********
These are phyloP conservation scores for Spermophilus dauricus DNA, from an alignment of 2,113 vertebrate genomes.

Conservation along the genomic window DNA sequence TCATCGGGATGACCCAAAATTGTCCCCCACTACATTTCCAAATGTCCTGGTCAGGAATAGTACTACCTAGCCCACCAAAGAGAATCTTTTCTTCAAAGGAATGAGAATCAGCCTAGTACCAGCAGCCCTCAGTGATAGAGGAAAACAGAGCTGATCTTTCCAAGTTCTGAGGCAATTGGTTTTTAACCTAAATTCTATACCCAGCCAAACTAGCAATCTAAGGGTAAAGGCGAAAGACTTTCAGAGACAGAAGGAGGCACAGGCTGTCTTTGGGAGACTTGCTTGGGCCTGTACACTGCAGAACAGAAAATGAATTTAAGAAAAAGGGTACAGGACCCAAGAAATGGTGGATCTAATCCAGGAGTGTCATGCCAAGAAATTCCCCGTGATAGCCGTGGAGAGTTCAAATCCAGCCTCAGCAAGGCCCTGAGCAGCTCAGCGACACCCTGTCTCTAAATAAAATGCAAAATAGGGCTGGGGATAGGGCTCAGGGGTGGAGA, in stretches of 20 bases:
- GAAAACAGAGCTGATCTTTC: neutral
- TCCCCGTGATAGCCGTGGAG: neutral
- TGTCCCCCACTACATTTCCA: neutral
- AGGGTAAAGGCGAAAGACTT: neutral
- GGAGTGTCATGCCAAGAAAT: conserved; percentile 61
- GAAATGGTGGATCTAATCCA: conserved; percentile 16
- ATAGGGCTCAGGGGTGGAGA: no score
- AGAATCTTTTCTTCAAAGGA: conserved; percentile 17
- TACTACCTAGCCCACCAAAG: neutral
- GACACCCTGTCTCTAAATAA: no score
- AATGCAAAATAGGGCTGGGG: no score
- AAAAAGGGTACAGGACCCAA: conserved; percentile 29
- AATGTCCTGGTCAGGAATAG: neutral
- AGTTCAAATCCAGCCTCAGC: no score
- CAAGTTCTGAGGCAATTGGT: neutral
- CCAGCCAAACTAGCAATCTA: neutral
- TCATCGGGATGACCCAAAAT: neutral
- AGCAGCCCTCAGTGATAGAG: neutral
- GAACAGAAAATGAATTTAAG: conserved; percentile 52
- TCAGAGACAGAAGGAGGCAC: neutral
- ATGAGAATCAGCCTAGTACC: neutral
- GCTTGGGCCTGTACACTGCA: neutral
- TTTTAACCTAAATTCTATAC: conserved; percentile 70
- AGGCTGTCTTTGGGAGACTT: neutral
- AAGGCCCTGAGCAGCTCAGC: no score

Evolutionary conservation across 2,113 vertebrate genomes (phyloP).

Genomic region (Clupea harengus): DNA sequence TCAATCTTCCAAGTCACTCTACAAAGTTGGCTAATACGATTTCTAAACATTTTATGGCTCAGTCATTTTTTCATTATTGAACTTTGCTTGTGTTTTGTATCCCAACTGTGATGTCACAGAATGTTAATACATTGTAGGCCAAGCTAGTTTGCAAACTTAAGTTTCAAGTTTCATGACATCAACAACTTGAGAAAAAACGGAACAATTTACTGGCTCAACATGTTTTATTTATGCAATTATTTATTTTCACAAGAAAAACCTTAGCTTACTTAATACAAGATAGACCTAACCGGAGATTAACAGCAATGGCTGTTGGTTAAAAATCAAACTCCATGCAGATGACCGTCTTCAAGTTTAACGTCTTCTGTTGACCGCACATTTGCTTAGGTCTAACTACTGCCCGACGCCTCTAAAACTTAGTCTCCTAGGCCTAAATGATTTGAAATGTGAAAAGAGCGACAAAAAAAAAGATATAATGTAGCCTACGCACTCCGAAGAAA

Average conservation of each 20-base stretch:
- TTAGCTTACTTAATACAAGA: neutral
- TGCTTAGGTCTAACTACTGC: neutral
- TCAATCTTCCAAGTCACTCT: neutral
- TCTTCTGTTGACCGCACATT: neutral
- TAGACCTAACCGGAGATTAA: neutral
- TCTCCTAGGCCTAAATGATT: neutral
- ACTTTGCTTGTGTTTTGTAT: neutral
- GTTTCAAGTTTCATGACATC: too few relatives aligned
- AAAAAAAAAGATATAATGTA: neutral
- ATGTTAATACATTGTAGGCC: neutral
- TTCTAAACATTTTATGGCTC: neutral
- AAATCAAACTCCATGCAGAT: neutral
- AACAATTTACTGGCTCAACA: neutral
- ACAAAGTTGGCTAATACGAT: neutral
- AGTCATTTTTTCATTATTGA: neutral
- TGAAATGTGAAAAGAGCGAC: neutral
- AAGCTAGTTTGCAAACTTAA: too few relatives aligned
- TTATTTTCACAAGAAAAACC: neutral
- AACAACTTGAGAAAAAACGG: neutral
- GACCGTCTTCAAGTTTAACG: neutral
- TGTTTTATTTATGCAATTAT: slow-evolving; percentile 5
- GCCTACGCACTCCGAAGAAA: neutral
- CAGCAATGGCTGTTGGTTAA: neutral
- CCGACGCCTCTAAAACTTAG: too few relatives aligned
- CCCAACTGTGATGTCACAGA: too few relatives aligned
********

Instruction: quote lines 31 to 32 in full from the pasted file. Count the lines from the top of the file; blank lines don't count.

- TTAGCTTACTTAATACAAGA: neutral
- TGCTTAGGTCTAACTACTGC: neutral